Official opening of UTA's Greer Lab marks conversion process' increased product yield, commercial viability
Cheaper fuels. Cheaper sources of energy.
As this region continues its trajectory to become a megacity, UTA's Conrad Greer Lab was officially showcased this week. Researchers intend to fill a profitable niche in the energy field by converting natural gas to high-grade diesel and jet fuel.
Fort Worth-based Greenway Innovative Energy gave The University of Texas at Arlington $750,000 last year to build the lab. The lab's official ribbon-cutting ceremony, held June 26 in the Chemistry & Physics Building, unveiled years of innovation that will help fuel the world.
Fred MacDonnell, professor and chair in the Department of Chemistry and Biochemistry, and Brian Dennis, professor in the Department of Mechanical and Aerospace Engineering, have perfected a conversion process and created a proprietary technology that allows them to produce liquid fuel on a larger scale, a scale that eventually will move the lab on the road to where natural gas is available.
UTA President Vistasp Karbhari said this partnership signals a critical turning point for the University, Greenway and the world.
"For all of us situated in the metroplex, this is something very important. We are growing at a tremendous pace in this metroplex," Karbhari said. "We will become a megacity in the next 10 years, and that means there is going to be even more demand on natural resources, and more demand to have cleaner fuels, more efficient fuels and cheaper sources of energy.
"That's what this project is all about — trying to take a plentiful natural resource, and convert it in a very efficient and clean way into something you and I will use every day. That is a tremendous impact, not just on this University, not just on the metroplex, but across our nation."
Raymond Wright, chief executive officer of Greenway, said the research is solid and the industry is ripe for making the technology a reality.
"We needed a proof of concept and UTA delivered that," Wright said. "Then we needed to know whether it was movable, whether we could scale it down small enough to roll around."
Greenway's idea is to access "stranded gas fields." Stranded fields are gas reserves that would produce too little gas to be economically viable and currently have no technology available to mine them. Many times, those areas remain untapped.
Wright said F. Conrad Greer was the initial catalyst for the idea. Greer, Greenway's former chief executive officer, died earlier this year. He was an internationally recognized petroleum engineer and chemist who is known for his extensive work in the evaluation of oil and gas properties, reservoir engineering and the development of enhanced oil recovery methods.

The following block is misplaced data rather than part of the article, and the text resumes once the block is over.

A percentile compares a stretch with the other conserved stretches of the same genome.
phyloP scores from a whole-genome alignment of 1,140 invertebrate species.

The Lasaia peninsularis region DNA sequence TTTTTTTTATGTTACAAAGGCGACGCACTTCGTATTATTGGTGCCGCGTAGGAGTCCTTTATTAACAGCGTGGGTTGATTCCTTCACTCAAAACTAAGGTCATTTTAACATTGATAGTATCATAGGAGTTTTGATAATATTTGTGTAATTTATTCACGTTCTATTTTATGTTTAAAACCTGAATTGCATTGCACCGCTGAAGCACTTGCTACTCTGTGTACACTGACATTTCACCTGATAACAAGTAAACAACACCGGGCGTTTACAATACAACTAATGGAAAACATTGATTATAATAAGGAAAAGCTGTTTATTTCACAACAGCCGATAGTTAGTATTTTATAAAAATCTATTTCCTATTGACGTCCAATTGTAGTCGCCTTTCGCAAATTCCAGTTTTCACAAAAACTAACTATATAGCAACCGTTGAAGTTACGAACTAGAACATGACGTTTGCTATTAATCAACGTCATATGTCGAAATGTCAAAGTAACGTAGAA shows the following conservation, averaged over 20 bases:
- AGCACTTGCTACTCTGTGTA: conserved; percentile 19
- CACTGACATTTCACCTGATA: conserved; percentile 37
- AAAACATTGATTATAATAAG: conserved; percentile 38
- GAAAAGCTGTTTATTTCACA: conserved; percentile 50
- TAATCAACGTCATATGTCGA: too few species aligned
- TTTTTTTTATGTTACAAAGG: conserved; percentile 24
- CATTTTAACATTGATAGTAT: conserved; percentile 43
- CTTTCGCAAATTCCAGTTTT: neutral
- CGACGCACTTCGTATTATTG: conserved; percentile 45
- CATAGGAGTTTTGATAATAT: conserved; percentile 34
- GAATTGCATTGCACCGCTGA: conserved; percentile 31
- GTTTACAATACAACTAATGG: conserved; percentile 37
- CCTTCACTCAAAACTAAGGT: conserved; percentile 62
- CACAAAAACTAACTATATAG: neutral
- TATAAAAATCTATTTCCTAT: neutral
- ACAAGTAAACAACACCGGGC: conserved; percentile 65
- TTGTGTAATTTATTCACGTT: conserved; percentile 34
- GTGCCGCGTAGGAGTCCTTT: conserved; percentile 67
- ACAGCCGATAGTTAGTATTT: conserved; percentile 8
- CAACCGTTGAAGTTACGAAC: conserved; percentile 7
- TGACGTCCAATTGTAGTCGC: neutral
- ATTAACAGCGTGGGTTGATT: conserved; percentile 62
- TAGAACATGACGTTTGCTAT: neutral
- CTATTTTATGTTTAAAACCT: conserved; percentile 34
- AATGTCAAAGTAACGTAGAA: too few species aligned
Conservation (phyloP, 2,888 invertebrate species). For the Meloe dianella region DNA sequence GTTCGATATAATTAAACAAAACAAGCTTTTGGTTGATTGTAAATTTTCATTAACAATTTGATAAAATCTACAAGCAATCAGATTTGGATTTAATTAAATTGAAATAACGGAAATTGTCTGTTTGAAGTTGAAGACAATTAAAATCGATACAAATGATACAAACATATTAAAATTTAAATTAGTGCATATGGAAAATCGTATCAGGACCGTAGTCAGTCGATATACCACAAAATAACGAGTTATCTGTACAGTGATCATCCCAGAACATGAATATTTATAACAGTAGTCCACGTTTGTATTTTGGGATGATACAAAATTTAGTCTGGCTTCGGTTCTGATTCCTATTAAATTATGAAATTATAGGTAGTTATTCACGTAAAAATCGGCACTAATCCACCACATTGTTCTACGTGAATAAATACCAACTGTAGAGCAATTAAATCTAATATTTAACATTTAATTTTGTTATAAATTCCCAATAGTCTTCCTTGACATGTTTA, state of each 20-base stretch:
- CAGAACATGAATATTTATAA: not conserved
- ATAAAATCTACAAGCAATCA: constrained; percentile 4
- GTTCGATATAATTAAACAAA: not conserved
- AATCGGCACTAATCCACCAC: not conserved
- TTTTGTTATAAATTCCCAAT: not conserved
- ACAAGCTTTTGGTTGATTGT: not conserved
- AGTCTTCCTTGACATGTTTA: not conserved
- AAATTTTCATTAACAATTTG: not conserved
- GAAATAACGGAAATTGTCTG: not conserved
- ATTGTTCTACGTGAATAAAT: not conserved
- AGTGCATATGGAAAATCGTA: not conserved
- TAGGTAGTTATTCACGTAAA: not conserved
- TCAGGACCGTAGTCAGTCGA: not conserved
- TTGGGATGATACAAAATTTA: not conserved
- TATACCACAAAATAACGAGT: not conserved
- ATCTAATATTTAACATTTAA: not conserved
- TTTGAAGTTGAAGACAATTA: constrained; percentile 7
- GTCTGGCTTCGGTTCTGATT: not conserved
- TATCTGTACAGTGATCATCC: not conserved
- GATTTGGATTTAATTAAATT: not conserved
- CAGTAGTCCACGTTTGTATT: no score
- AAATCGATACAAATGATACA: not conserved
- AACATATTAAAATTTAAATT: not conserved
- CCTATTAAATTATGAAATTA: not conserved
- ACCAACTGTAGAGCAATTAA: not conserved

Wright said Greer was passionate about innovation in the development of alternative fuels and came up with the concept for Greenway as he watched natural gas exploration and production soar in the United States over the past two decades.
Pat Six, executive vice president for Greenway, told audience members that they were going to witness "disruptive technology."
"This has the potential to be a world changer," Six said. "We have the potential for Texas to lead the world in the most economic way of producing diesel and jet fuel."
Karbhari, Wright and Six all praised the UTA team that produced and perfected the technology, too.
Dennis said interdisciplinary work between engineering and chemistry was essential to the success of the project. That interdisciplinary endeavor allows researchers to work across traditional boundaries for the good of the project and eventually the world.
MacDonnell said he has many friends at many research institutions across the country.
"The ability of researchers to work together here, just their willingness to work together is unprecedented," MacDonnell said. "I've never been on such a collegial campus."
Greenway officials are anticipating deployment of a field unit that converts natural gas to liquid within the next 24 months.
They said the potential for the technology is especially important for countries that have less oil reserves but have plenty of natural gas. The size of the gas-to-liquid operating system also can be significantly smaller in scale than a refinery.
Greenway recognizes that such technology could be affordable for many developing countries that produce crude oil and flare vast quantities of the natural gas co-produced with the oil. The GTL technology would allow them to directly produce diesel fuel from this 'waste product.'
A typical plant would consist of two major operations, conversion of natural gas to syngas and a Fischer-Tropsch synthesis operation which converts syngas to equal parts fuel and water. The water is 98 percent pure, metal-free, and after removal of some alcohols, is potable. This could be critical to countries that lack sufficient access to water.
Posted June 28, 2017